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WRAPUP 3-US financial institutions hit by deposit flight as clients seek higher returns

(Adds details on Apple, updates share prices)

April 17 (Reuters) - Deposits at three financial institutions fell in the first quarter as the industry's biggest crisis in more than a decade prompted a flight of funds, with customers seeking better returns elsewhere.

Deposits at custodian bank State Street Corp and regional bank M&T Bank Corp fell 3% each, while those at Charles Schwab Corp shrank 11% from the prior quarter.

State Street's stock plunged 9.2% to close at $72.68 on Monday, dragging down peers Northern Trust Corp and Bank of New York Mellon Corp, while shares of brokerage and financial advisory firm Schwab closed 3.9% higher and M&T Bank shares were up nearly 8%.

The results mark a mixed start to a busy week during which a number of regional lenders are expected to report earnings and the impact from the crumbling of two banks last month.

Investors will also be parsing executive commentary for details on the economic impact from the Federal Reserve's quantitative tightening, which has boosted income earned via lending but has, at the same time, fueled uncertainty.

Both Schwab and M&T Bank rode a surge in interest income to beat profit expectations, but State Street fell short after an outflow of client funds hurt its fees.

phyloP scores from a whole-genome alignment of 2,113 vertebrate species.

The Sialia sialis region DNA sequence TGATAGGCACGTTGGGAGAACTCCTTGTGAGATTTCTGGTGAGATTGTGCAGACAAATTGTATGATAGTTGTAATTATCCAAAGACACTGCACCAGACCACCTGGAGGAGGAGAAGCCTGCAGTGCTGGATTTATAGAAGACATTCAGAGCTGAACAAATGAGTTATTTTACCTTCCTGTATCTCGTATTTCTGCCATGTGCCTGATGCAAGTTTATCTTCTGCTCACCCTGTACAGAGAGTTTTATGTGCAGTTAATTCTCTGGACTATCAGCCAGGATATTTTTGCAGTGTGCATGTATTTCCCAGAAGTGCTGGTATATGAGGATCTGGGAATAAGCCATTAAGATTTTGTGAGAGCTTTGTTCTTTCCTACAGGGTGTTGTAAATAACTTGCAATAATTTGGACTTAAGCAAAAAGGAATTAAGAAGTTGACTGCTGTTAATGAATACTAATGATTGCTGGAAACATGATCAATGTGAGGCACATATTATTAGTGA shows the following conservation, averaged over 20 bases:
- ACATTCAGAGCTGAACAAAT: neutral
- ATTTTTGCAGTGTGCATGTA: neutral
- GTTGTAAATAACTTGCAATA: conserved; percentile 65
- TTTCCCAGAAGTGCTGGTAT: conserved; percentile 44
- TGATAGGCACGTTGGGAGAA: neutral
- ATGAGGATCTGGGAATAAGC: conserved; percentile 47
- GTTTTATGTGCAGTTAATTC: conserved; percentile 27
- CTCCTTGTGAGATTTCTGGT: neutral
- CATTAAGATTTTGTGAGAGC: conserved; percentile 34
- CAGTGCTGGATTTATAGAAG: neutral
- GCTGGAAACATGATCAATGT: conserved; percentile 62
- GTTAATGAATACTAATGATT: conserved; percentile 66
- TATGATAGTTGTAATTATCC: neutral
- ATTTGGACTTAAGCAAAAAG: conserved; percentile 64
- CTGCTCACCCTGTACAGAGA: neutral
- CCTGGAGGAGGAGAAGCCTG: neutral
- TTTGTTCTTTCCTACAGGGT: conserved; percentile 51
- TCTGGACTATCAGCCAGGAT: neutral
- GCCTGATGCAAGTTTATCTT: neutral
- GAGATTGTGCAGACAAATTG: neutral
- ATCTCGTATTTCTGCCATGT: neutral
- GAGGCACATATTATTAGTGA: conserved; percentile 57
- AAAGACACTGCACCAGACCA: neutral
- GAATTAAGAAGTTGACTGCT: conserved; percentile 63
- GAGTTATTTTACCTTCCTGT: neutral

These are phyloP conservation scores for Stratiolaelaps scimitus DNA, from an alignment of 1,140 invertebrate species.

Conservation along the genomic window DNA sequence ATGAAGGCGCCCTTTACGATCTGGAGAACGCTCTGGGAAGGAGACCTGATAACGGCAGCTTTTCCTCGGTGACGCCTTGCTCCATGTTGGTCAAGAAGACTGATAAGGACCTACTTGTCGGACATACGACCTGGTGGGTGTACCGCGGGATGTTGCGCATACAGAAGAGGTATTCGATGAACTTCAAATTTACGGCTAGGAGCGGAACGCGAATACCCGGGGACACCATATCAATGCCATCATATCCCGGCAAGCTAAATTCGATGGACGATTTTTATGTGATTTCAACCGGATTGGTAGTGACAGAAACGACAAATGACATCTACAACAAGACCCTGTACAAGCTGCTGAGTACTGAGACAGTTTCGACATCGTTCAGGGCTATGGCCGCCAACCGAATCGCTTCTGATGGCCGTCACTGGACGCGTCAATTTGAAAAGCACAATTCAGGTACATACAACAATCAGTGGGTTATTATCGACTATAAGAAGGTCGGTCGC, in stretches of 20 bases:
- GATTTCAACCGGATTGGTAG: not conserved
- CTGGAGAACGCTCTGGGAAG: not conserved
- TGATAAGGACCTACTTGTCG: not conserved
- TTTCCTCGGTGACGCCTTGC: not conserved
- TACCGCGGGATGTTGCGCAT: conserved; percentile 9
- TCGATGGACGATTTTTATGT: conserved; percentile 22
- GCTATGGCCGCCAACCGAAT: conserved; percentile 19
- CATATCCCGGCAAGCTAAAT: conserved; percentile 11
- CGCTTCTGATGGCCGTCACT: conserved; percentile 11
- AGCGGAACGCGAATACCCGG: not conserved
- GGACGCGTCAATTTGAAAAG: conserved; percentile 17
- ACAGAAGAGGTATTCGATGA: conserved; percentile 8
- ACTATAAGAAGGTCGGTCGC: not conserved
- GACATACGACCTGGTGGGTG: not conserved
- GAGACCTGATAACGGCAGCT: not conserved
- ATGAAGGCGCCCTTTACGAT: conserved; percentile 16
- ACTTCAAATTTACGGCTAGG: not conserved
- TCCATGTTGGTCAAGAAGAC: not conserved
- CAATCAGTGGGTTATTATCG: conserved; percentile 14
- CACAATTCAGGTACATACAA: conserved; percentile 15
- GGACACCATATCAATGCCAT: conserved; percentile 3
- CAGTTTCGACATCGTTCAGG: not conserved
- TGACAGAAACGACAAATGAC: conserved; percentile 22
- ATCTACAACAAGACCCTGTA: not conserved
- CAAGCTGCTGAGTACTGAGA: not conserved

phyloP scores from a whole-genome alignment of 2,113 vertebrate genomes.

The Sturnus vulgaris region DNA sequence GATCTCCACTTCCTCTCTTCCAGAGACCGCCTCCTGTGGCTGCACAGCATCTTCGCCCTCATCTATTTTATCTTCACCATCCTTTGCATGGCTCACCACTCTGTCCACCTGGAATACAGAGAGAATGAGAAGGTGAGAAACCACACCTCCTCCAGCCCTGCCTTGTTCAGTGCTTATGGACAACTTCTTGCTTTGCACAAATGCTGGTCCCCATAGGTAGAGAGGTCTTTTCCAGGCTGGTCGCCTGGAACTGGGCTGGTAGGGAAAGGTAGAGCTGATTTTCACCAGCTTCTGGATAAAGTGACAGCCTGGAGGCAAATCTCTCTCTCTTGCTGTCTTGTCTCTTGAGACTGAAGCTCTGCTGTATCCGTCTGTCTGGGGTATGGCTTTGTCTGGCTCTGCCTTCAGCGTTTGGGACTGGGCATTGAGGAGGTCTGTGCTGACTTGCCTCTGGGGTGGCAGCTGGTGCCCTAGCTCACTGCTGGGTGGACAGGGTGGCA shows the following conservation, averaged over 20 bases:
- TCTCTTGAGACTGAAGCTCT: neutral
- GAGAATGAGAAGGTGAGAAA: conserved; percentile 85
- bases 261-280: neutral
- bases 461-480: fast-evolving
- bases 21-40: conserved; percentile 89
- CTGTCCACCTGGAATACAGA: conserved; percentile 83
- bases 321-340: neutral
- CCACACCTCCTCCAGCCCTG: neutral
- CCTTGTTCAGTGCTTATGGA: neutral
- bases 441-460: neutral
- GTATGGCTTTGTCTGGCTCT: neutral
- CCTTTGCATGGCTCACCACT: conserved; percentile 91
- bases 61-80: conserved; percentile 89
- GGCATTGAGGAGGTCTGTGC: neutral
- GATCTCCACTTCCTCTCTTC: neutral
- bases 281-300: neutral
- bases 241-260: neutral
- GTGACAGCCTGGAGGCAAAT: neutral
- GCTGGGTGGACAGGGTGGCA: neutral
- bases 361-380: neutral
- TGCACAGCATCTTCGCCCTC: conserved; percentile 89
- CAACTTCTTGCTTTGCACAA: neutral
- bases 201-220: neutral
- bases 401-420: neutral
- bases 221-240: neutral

Credit Suisse analyst Susan Katzke wrote in a research note that State Street's earnings fell short of estimates due to lower-than-expected net interest income. The firm showed heavier outflows from non-interest bearing accounts, Katzke wrote.

There is growing competition for deposits. Apple Inc said on Monday that Apple Card users can earn 4.15% on their savings account, which it said was ten times higher than the national average.

Federal Reserve data released on Friday showed deposits at all commercial banks rose to $17.43 trillion in the week ended April 5, an increase about evenly shared between the largest 25 banks and the small and mid-sized banks. That left deposits at the largest banks above the levels prior to the collapse of Silicon Valley Bank and Signature Bank, but at small banks still short of their previous levels.

Schwab, which was caught up in the crisis last month, paused stock buybacks, but moved to allay concerns about its financial strength. Its chief executive officer, Walter Bettinger, addressed commentary about portfolios of debt securities held by banks, including Schwab, which are disclosed as unrealized losses in their earnings.

"I would certainly hope that by this point the short-driven speculation that we would find ourselves in a position where we would be forced to sell securities that have temporary paper losses has been put to bed," Bettinger said on a conference call.

Fitch Senior Director Bain Rumohr said Schwab's net revenue may be modestly pressured throughout 2023 as higher cost funding sources weigh on net interest income, "but the firm’s size and scale ... should support profit margins at levels consistent with historical levels." (Reporting by Niket Nishant in Bengaluru Additional reporting by Siddarth S, Jaiveer Singh Shekhawat, Manya Saini and Saeed Azhar and Megan Davies Editing by Lananh Nguyen and Matthew Lewis)